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Losing the will to live.....

Posted by scarlett2001 (My Page) on
Thu, Sep 22, 11 at 3:20

My latest job at the Hell House is to scrape and sand the old woodwork. Looks like it originally had oil based paint and at some point somebody painted over it with latex. The latex is peeling in many areas but the old oil base is on there really tight.

I just want to make it smooth and paint over it with white. So what is the best way to do this? There is a TON of woodwork to do.
TIA!


Follow-Up Postings:

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RE: Losing the will to live.....

Rome wasn't built in a day, and your project isn't going to be finished this year, next year, maybe not even in 2013. That's what I keep reminding myself. I am refurbishing my windows and while doing so, I am refinishing the window frames.

There is a lot of good information on the internet on tools and techniques. At my age (60) I find that I can't do it every day, I have to give my fingers and wrist a rest, but I keep plugging along.


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RE: Losing the will to live.....

We have to get this baby ready and sold within one year and I understand about not being able to work on it every day, but time is a real factor here.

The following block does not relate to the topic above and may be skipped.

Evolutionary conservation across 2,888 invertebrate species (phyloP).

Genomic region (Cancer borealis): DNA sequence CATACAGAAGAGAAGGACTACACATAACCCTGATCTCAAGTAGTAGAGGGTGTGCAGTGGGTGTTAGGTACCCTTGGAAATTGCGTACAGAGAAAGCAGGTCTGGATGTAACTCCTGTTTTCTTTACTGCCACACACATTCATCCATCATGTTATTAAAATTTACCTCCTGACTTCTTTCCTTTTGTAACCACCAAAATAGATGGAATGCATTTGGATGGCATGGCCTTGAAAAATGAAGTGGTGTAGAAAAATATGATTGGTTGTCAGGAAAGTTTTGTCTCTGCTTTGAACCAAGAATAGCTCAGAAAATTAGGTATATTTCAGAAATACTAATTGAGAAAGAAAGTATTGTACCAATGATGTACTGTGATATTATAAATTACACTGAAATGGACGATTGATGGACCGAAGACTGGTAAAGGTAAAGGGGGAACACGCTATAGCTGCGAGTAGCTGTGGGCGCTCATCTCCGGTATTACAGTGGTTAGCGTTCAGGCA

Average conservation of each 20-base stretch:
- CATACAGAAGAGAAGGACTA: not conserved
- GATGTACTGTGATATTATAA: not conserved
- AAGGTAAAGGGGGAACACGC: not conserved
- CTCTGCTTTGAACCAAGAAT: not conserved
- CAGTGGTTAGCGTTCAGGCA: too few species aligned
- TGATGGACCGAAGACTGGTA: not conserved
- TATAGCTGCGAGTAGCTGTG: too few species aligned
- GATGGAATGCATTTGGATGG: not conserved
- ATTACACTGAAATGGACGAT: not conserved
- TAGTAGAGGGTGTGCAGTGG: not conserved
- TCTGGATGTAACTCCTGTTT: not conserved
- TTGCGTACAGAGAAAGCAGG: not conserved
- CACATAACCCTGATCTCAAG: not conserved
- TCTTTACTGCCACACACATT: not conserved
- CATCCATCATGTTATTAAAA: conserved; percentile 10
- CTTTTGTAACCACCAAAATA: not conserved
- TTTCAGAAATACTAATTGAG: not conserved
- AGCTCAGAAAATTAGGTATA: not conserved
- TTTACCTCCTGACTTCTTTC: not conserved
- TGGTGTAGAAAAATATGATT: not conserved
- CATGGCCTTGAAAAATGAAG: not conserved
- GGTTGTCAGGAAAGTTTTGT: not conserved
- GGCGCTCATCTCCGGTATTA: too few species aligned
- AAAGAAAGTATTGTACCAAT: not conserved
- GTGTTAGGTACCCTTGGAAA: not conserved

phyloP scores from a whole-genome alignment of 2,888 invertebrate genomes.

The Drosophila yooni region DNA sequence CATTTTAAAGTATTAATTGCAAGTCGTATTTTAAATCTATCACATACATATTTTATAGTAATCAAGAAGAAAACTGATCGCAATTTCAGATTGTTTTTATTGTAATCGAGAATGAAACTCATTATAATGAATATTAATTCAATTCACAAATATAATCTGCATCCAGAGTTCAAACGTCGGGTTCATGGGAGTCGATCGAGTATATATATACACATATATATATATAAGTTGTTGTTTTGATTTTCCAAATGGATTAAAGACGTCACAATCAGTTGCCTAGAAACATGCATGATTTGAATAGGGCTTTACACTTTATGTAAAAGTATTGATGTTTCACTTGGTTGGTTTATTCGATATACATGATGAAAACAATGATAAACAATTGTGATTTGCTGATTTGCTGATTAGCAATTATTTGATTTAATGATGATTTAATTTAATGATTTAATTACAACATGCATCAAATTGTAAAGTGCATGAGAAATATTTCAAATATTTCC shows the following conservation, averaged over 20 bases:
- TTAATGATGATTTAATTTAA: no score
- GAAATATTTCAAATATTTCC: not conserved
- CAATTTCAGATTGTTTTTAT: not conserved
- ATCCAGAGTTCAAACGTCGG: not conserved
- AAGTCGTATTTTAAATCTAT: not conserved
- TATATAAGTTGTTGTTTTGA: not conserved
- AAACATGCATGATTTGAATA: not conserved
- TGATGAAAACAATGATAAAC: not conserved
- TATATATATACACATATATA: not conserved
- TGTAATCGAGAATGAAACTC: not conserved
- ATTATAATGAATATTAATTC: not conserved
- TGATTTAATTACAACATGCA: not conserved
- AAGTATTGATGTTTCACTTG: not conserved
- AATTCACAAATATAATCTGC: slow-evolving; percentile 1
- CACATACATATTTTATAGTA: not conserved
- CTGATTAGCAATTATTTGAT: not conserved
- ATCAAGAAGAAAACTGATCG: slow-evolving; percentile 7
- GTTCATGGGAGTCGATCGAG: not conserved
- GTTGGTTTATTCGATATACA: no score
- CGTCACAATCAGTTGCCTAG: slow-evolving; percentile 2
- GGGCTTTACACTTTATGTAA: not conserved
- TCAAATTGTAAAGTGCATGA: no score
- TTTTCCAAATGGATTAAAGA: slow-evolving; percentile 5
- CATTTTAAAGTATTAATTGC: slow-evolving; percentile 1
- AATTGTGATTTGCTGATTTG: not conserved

If we were going to make this our home,we would probably sand down to the wood, etc. but in this case, we have to be expedient.


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RE: Losing the will to live.....

First of all, latex over oil is fine, so long as it's clean and dull, and fully adhered to the substrate.

Your problem is probably related to a topcoat over glossy or dirty paint, or cheap paint over oil. If you sand it and repaint it, it will most likely be pulled off by the tension caused by the new paint drying. Probably within 30 days.

You really need to get down to the coat of paint (the oil paint) that is fully adhered to the wood. Anything less is a waste of time and resources.


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RE: Losing the will to live.....

When I had this problem, I used a heat gun. The problem I had there besides getting burned several times :) was that I ended up damaging the underlying wood with the scraper, so I had to fill it before I repainted. It was really nice to get down to the bare wood, though. Looked VERY sharp after it was all done.

Don't go this route if you aren't sure if the old paint has lead in it. In general, you do not want to be doing any kind of removal activity like sanding or stripping if the oil-based stuff underneath has lead in it.


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RE: Losing the will to live.....

Built in 1926, very likely to have lead - so what do I do about that?


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RE: Losing the will to live.....

It WILL have lead, no question about it

Here is a link that might be useful: lead


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RE: Losing the will to live.....